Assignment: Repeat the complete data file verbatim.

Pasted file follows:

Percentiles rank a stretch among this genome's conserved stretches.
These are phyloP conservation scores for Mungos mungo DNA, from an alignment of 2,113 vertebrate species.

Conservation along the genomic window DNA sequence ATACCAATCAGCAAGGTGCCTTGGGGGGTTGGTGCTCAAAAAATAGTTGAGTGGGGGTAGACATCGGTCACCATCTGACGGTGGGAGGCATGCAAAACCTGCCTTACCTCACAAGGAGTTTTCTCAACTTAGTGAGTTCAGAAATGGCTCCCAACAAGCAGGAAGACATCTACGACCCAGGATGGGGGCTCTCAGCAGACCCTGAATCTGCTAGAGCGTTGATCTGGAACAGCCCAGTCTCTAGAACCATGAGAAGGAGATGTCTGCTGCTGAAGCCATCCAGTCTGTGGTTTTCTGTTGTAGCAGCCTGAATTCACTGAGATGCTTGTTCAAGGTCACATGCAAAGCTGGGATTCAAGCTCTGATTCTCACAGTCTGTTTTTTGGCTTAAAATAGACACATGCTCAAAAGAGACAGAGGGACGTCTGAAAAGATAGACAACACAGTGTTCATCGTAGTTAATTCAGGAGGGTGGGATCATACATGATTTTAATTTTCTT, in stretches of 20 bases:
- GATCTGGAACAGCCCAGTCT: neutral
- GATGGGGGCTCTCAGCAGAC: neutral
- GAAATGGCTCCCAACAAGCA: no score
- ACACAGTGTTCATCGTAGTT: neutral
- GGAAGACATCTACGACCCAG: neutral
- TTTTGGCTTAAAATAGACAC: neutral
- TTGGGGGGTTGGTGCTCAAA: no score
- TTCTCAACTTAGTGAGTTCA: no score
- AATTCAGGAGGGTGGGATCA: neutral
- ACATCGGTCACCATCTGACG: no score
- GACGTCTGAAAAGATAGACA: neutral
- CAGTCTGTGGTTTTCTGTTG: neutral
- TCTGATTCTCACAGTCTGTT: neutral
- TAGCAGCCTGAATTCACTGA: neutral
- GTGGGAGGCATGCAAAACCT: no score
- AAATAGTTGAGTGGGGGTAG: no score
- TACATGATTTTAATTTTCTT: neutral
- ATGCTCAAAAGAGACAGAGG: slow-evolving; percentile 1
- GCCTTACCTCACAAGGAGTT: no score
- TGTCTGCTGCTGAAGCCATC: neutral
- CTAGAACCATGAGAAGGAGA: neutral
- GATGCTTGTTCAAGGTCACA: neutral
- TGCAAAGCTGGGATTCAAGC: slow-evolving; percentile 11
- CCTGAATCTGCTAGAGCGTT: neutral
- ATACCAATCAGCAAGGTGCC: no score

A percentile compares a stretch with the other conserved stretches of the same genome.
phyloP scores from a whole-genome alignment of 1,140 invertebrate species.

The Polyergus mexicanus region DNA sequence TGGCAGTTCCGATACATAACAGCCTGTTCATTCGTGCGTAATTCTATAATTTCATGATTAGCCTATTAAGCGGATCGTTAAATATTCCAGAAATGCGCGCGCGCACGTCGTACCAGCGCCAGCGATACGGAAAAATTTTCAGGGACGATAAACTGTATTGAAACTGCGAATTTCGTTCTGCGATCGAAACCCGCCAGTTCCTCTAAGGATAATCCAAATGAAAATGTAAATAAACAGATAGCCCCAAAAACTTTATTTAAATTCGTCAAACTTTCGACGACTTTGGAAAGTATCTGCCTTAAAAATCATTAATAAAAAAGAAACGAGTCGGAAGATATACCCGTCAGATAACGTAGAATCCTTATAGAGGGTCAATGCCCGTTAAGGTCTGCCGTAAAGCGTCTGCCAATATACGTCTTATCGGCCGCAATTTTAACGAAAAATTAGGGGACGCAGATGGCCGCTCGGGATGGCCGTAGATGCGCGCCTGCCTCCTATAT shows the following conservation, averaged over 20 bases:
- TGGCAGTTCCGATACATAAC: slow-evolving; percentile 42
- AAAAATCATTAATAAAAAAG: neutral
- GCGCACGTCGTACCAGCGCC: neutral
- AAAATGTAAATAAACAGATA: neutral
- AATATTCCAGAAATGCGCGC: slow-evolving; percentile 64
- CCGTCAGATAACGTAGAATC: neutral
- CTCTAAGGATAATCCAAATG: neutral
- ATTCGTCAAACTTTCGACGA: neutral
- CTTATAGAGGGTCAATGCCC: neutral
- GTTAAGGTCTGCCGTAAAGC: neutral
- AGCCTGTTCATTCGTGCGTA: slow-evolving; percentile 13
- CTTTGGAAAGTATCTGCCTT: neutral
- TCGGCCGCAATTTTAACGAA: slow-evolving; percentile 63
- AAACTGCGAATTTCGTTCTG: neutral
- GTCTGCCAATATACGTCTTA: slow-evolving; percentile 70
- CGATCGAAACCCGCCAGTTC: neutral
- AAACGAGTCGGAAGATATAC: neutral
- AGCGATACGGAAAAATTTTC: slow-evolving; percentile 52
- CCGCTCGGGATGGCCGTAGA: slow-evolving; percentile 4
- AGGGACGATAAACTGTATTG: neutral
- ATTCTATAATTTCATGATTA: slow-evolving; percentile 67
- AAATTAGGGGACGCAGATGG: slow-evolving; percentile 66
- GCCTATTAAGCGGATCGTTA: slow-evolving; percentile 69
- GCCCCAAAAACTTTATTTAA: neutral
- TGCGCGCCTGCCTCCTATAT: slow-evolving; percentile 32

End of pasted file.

Percentiles rank a stretch among this genome's conserved stretches.
These are phyloP conservation scores for Mungos mungo DNA, from an alignment of 2,113 vertebrate species.

Conservation along the genomic window DNA sequence ATACCAATCAGCAAGGTGCCTTGGGGGGTTGGTGCTCAAAAAATAGTTGAGTGGGGGTAGACATCGGTCACCATCTGACGGTGGGAGGCATGCAAAACCTGCCTTACCTCACAAGGAGTTTTCTCAACTTAGTGAGTTCAGAAATGGCTCCCAACAAGCAGGAAGACATCTACGACCCAGGATGGGGGCTCTCAGCAGACCCTGAATCTGCTAGAGCGTTGATCTGGAACAGCCCAGTCTCTAGAACCATGAGAAGGAGATGTCTGCTGCTGAAGCCATCCAGTCTGTGGTTTTCTGTTGTAGCAGCCTGAATTCACTGAGATGCTTGTTCAAGGTCACATGCAAAGCTGGGATTCAAGCTCTGATTCTCACAGTCTGTTTTTTGGCTTAAAATAGACACATGCTCAAAAGAGACAGAGGGACGTCTGAAAAGATAGACAACACAGTGTTCATCGTAGTTAATTCAGGAGGGTGGGATCATACATGATTTTAATTTTCTT, in stretches of 20 bases:
- GATCTGGAACAGCCCAGTCT: neutral
- GATGGGGGCTCTCAGCAGAC: neutral
- GAAATGGCTCCCAACAAGCA: no score
- ACACAGTGTTCATCGTAGTT: neutral
- GGAAGACATCTACGACCCAG: neutral
- TTTTGGCTTAAAATAGACAC: neutral
- TTGGGGGGTTGGTGCTCAAA: no score
- TTCTCAACTTAGTGAGTTCA: no score
- AATTCAGGAGGGTGGGATCA: neutral
- ACATCGGTCACCATCTGACG: no score
- GACGTCTGAAAAGATAGACA: neutral
- CAGTCTGTGGTTTTCTGTTG: neutral
- TCTGATTCTCACAGTCTGTT: neutral
- TAGCAGCCTGAATTCACTGA: neutral
- GTGGGAGGCATGCAAAACCT: no score
- AAATAGTTGAGTGGGGGTAG: no score
- TACATGATTTTAATTTTCTT: neutral
- ATGCTCAAAAGAGACAGAGG: slow-evolving; percentile 1
- GCCTTACCTCACAAGGAGTT: no score
- TGTCTGCTGCTGAAGCCATC: neutral
- CTAGAACCATGAGAAGGAGA: neutral
- GATGCTTGTTCAAGGTCACA: neutral
- TGCAAAGCTGGGATTCAAGC: slow-evolving; percentile 11
- CCTGAATCTGCTAGAGCGTT: neutral
- ATACCAATCAGCAAGGTGCC: no score

A percentile compares a stretch with the other conserved stretches of the same genome.
phyloP scores from a whole-genome alignment of 1,140 invertebrate species.

The Polyergus mexicanus region DNA sequence TGGCAGTTCCGATACATAACAGCCTGTTCATTCGTGCGTAATTCTATAATTTCATGATTAGCCTATTAAGCGGATCGTTAAATATTCCAGAAATGCGCGCGCGCACGTCGTACCAGCGCCAGCGATACGGAAAAATTTTCAGGGACGATAAACTGTATTGAAACTGCGAATTTCGTTCTGCGATCGAAACCCGCCAGTTCCTCTAAGGATAATCCAAATGAAAATGTAAATAAACAGATAGCCCCAAAAACTTTATTTAAATTCGTCAAACTTTCGACGACTTTGGAAAGTATCTGCCTTAAAAATCATTAATAAAAAAGAAACGAGTCGGAAGATATACCCGTCAGATAACGTAGAATCCTTATAGAGGGTCAATGCCCGTTAAGGTCTGCCGTAAAGCGTCTGCCAATATACGTCTTATCGGCCGCAATTTTAACGAAAAATTAGGGGACGCAGATGGCCGCTCGGGATGGCCGTAGATGCGCGCCTGCCTCCTATAT shows the following conservation, averaged over 20 bases:
- TGGCAGTTCCGATACATAAC: slow-evolving; percentile 42
- AAAAATCATTAATAAAAAAG: neutral
- GCGCACGTCGTACCAGCGCC: neutral
- AAAATGTAAATAAACAGATA: neutral
- AATATTCCAGAAATGCGCGC: slow-evolving; percentile 64
- CCGTCAGATAACGTAGAATC: neutral
- CTCTAAGGATAATCCAAATG: neutral
- ATTCGTCAAACTTTCGACGA: neutral
- CTTATAGAGGGTCAATGCCC: neutral
- GTTAAGGTCTGCCGTAAAGC: neutral
- AGCCTGTTCATTCGTGCGTA: slow-evolving; percentile 13
- CTTTGGAAAGTATCTGCCTT: neutral
- TCGGCCGCAATTTTAACGAA: slow-evolving; percentile 63
- AAACTGCGAATTTCGTTCTG: neutral
- GTCTGCCAATATACGTCTTA: slow-evolving; percentile 70
- CGATCGAAACCCGCCAGTTC: neutral
- AAACGAGTCGGAAGATATAC: neutral
- AGCGATACGGAAAAATTTTC: slow-evolving; percentile 52
- CCGCTCGGGATGGCCGTAGA: slow-evolving; percentile 4
- AGGGACGATAAACTGTATTG: neutral
- ATTCTATAATTTCATGATTA: slow-evolving; percentile 67
- AAATTAGGGGACGCAGATGG: slow-evolving; percentile 66
- GCCTATTAAGCGGATCGTTA: slow-evolving; percentile 69
- GCCCCAAAAACTTTATTTAA: neutral
- TGCGCGCCTGCCTCCTATAT: slow-evolving; percentile 32